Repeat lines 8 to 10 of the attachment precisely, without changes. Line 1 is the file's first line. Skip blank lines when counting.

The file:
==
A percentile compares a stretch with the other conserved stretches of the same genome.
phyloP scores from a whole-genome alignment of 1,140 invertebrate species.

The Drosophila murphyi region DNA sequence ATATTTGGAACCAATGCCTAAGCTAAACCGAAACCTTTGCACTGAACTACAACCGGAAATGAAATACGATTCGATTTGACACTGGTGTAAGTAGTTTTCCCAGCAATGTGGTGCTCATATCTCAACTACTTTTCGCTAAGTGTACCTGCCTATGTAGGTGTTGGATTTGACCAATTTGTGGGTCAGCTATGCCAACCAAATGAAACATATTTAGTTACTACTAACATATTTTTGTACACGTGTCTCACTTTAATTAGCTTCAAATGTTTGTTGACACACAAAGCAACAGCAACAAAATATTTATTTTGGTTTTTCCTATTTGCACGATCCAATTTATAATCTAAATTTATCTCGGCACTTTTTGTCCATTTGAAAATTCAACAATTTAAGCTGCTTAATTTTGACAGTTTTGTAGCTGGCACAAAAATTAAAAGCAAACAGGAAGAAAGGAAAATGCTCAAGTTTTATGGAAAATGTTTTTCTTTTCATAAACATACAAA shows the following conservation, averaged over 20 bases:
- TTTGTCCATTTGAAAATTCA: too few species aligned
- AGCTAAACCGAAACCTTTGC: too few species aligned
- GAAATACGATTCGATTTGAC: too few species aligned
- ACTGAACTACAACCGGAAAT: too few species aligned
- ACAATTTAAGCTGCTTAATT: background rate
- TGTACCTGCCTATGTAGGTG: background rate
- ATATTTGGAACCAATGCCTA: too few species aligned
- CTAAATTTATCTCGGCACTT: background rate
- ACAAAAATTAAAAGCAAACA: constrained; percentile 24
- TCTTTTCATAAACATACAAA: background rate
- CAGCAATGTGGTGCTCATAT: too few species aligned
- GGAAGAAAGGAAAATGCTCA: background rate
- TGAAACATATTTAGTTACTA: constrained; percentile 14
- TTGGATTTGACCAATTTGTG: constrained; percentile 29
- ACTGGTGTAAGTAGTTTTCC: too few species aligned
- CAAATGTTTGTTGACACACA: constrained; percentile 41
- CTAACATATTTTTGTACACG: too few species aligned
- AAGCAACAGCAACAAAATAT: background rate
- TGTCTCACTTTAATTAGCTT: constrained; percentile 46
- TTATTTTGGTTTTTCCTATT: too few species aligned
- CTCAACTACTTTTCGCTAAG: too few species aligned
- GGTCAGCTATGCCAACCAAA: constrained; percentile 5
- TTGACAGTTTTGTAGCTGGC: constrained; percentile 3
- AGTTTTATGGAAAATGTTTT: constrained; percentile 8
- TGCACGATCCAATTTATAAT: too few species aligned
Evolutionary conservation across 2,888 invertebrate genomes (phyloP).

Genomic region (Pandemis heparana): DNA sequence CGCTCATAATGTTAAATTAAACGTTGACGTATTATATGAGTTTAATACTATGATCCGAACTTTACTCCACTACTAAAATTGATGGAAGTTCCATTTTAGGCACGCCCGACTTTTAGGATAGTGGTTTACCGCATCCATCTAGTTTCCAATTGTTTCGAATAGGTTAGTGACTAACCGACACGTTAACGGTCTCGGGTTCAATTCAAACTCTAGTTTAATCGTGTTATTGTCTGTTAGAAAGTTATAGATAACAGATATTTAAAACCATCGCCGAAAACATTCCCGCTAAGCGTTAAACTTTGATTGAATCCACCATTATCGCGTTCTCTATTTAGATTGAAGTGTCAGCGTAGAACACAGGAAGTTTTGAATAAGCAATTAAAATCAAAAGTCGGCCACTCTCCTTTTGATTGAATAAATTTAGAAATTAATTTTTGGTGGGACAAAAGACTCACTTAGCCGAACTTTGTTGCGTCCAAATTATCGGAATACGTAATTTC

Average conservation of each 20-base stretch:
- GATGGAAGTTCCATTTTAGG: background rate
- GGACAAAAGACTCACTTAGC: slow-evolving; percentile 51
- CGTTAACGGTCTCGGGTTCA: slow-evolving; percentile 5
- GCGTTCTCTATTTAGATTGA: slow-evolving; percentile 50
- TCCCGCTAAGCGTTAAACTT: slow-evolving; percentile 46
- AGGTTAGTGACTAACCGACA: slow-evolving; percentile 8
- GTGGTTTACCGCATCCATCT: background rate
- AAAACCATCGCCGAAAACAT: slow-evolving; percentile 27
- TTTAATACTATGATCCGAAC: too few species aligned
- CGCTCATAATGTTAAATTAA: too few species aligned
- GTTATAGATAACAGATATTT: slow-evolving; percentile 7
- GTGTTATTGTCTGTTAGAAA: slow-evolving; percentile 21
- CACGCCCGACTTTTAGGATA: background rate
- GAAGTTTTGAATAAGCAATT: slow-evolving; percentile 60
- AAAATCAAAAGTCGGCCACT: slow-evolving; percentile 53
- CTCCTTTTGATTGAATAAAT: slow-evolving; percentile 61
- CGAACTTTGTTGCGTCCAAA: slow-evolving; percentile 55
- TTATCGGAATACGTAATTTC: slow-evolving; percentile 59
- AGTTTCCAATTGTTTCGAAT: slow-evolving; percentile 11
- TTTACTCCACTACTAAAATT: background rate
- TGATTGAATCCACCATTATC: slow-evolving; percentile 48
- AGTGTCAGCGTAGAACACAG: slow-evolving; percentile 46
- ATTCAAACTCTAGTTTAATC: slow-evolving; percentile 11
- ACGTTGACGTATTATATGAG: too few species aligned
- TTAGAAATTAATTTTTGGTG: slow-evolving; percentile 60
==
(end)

- ACAATTTAAGCTGCTTAATT: background rate
- TGTACCTGCCTATGTAGGTG: background rate
- ATATTTGGAACCAATGCCTA: too few species aligned